"Stellan Skarsgård gives an effortless performance. Most of the time
hes silent, while his character is simply striving to comprehend the insanity of the
situation while giving hope to the hopeless. From a pallid face, his tired, bruised eyes
calmly, slowly search the room for any intimation of substance or reality. Skarsgård
delivers a performance of tremendous, measured dignity with many unseen, conflicting
layers." ...Apollo Movie Guide
Kjell Grede has tried to make the idea flesh, and he's succeeded almost entirely. By
avoiding any urge to sentimentalize, and making the unformed, callow Wallenberg (Stellan
Skarsgård) such a mediocre character, he makes what Wallenberg did all the more
remarkable, because the man is so flawed." ...Newsday
"Stellan Skarsgård is the actor who plays Wallenberg, and he lends
Wallenberg a suitable air of authority and confidence that would have been appropriate for
the man. Skarsgård also displays the occasional dose of humanity, as he breaks down and
weeps after a Jewish couple is murdered against his direct protestations."
"Remarkable and unsparing." ...Philadelphia Inquirer
"Powerfully acted and unsparingly detailed in its view of the barbarity."
...Long Beach Press-Telegram
"A deeply moving film with message that tells of life and death race against time
and the importance of humanity in the face of barbarism." ...Luebeck
Stellan Skarsgård has become a star in American movies, speaking unaccented English,
so it's interesting and rewarding to watch him work in his native Swedish. Good
Evening, Mr. Wallenberg features Skarsgård playing a thoroughly, unimpeachably
heroic role, a rarity for him. Even his good guys usually are flawed."
is merely perfect." ...NY Post
"Stellan Skarsgård stars in this
riveting 1990 drama about a figure every bit as heroic and noteworthy as Spielberg's
Schindler. In this instance it was Swedish businessman Raoul Wallenberg, whose tireless
efforts saved countless Hungarian Jews from the murderous clutches of Adolph Eichmann.
Unlike Schindler's List, Good Evening, Mr. Wallenberg is solidly
European in its sensibilities -- there is no sentiment, no gloss, no redemptive glaze to
the picture." ...Boxoffice.com
From the Press Book at the 1991 Berlin International Film Festival:
THE SWEDISH PIMPERNEL
"Are you an idealist" asks the skeptical Stockholm rabbi.
"No," replies Raoul Wallenberg. Yet the soft-living Swedish businessman has
decided, at the risk of is own life, go to Budapest and rescue Jewish victims of the
"Are you Wallenberg?" asks the little Jewish boy trapped in
a Budapest house. "Yes," comes the quiet answer. Satisfied, the child lays his
head on Wallenberg's chest and goes to sleep.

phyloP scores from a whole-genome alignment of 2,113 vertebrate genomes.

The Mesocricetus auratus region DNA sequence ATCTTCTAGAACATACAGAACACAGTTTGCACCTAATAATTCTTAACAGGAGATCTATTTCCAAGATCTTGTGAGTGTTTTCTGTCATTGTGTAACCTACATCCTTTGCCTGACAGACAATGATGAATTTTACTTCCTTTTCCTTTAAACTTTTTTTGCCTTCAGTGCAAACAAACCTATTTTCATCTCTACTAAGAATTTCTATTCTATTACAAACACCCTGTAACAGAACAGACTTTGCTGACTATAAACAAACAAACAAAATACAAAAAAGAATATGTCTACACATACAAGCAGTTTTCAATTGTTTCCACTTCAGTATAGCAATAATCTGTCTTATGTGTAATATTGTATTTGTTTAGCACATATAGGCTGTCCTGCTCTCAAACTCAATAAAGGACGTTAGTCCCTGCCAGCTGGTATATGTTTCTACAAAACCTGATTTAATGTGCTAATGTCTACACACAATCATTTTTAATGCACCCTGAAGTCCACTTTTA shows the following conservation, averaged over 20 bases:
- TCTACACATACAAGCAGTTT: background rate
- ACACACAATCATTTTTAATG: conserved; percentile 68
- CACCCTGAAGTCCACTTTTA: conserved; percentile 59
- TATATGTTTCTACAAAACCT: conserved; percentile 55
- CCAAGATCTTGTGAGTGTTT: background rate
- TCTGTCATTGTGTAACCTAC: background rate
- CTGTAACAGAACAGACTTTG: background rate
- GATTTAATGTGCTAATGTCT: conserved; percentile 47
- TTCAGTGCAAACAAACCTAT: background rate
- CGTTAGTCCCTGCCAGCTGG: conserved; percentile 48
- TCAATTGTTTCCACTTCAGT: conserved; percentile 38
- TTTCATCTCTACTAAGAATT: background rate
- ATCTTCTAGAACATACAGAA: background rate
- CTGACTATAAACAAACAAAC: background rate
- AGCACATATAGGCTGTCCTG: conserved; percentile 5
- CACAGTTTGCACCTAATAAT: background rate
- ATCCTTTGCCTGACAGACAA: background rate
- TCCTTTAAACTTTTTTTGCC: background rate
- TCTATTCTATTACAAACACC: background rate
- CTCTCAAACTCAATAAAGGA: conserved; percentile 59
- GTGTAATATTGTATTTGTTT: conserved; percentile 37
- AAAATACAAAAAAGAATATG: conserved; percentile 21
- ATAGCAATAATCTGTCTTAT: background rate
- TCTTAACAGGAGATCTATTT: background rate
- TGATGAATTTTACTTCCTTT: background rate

In the last phase of the war, the name of Wallenberg became a byword
for salvation among the Jews of Budapest. Good Evening, Mr. Wallenberg focuses on
events in Budapest in January 1945: the Red Army is advancing victoriously, the German
Special Commandos and the Nyilas, the Hungarian fascists, use the occasion of a brief
visit by the Nazi butcher Eichmann to indulge in indiscriminate massacres, and Wallenberg
is trying desperately to save the 65,000 Jews imprisoned in the ghetto. In the six months
since has been in Budapest, he has managed to help hundreds of Jews to flee by securing
Swedish passports for them, and is now sheltering many others in the Swedish embassy.
Based on historical accounts, Kjell Grede's film portrays an ordinary
man motivated by pity who, in the course of his "Scarlet Pimpernel" mission
witnesses such horror and wanton brutality that he develops an almost superhuman
determination and fearlessness.
Wallenberg is self-sacrificing without being a martyr, heroic without
the attitudes of a hero. When the Germans reject his pleas, he grabs Jews from under their
noses; when the Swedish ambassador orders him home, he resolves to stay. Face to face he
confronts the bloodthirsty Hungarian fascist Moser who is threatening to murder a group of
20 Jews stranded in a broken down truck. And tenderly, almost lovingly, he looks after the
half-crazed Jewish woman Marja who stubbornly refuses to flee anymore.
As relentless as machine-gun fire, successive scenes - captured in somber light by Finnish
cameraman Esa Vuorinen - depict the humiliation of the Jews, their helpless desperation
and impossible hope. On a bomb site, a German officer conducts a bizarre auction of art
treasures seized from their Jewish owners. In the midst of this barbarism, Wallenberg
stands out as a redeemer of our belief in humanity.
During the liberation of Budapest, Wallenberg was captured by the Red
Army and taken to Moscow. He was never heard of again. Good Evening, Mr. Wallenberg
does not speculate on his fate. Grede is content to let his film rest as a memorial.